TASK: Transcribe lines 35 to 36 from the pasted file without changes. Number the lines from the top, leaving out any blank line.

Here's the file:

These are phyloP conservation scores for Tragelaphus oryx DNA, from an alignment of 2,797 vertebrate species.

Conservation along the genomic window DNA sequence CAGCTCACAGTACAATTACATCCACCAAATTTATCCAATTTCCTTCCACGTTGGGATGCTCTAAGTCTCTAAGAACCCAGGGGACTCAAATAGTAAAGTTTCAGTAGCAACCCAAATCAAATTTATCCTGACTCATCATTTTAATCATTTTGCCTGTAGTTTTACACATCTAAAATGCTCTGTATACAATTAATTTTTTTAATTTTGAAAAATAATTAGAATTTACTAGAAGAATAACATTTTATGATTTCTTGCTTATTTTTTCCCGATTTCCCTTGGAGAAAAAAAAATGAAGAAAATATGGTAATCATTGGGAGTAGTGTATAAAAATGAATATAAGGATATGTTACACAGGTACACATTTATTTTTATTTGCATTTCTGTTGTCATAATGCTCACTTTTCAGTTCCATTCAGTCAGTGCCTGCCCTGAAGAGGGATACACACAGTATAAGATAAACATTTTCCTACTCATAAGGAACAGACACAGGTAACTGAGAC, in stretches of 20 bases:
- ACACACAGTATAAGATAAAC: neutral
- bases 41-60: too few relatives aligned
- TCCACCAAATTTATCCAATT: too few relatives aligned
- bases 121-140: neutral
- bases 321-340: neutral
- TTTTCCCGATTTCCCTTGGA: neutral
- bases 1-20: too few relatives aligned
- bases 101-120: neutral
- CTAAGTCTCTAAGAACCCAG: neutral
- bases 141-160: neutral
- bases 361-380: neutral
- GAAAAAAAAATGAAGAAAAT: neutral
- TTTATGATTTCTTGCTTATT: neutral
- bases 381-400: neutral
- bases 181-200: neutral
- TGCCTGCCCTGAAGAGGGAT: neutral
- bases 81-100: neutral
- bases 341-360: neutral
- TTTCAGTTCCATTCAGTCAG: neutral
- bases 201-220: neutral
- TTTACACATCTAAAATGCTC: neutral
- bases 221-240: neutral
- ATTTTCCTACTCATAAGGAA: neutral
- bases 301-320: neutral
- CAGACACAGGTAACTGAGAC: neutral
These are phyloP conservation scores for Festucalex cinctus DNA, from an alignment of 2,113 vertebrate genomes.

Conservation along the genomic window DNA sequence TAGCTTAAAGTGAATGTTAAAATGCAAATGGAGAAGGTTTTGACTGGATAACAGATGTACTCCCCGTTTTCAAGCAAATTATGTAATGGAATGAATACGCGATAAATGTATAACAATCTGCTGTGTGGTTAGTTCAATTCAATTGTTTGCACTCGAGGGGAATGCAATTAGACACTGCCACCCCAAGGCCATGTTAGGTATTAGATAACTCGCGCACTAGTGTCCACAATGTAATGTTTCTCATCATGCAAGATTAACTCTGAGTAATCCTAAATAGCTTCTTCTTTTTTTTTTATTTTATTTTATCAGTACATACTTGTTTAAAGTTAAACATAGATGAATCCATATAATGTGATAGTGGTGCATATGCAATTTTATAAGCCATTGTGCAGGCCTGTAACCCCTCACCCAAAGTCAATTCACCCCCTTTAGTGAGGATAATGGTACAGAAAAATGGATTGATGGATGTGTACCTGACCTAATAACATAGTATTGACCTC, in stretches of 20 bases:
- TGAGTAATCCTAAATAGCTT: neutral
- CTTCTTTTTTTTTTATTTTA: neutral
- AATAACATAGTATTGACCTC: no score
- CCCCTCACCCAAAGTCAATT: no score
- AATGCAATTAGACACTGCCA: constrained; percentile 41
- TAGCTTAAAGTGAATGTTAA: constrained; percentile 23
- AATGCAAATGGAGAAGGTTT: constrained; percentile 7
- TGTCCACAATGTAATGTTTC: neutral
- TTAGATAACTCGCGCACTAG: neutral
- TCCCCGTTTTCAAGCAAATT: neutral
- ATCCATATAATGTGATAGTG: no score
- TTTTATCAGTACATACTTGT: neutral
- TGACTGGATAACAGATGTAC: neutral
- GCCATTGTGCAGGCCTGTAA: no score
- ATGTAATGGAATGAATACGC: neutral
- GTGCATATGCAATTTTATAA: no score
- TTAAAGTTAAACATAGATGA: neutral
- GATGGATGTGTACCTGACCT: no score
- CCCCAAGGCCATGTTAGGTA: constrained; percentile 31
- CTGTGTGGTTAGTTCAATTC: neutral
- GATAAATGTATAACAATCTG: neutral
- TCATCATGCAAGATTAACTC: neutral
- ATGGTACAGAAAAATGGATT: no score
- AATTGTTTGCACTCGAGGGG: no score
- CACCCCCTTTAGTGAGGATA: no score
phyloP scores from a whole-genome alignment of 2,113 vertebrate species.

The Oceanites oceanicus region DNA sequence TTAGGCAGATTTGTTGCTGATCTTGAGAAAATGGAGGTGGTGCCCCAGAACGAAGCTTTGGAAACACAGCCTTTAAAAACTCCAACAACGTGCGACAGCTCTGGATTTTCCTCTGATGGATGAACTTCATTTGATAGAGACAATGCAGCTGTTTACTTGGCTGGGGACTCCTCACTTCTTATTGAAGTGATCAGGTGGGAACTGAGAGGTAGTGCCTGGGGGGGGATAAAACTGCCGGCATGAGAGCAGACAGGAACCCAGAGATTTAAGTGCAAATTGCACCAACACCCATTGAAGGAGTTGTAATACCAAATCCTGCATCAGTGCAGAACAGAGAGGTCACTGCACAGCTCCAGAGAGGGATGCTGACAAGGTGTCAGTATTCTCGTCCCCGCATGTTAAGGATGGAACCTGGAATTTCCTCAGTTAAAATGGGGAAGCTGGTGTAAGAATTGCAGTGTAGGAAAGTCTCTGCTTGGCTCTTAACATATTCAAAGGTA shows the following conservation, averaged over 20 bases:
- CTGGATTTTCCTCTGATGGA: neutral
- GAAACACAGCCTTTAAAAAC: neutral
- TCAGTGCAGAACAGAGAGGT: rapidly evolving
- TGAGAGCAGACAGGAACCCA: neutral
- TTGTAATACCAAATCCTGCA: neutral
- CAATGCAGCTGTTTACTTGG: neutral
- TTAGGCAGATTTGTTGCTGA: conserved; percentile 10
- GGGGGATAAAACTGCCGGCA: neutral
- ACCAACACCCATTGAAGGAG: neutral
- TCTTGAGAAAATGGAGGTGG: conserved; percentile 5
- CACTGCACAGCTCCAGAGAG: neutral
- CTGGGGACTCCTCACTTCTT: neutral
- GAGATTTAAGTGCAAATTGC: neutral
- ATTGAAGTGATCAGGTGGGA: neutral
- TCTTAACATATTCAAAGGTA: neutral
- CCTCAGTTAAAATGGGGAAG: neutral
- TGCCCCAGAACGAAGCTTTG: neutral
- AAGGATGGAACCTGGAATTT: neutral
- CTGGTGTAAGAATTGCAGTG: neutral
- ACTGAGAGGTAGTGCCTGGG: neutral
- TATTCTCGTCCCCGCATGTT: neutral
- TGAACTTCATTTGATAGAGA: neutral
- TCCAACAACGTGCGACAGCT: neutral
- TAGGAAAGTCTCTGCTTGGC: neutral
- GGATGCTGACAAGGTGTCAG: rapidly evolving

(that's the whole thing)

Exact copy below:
- TAGCTTAAAGTGAATGTTAA: constrained; percentile 23
- AATGCAAATGGAGAAGGTTT: constrained; percentile 7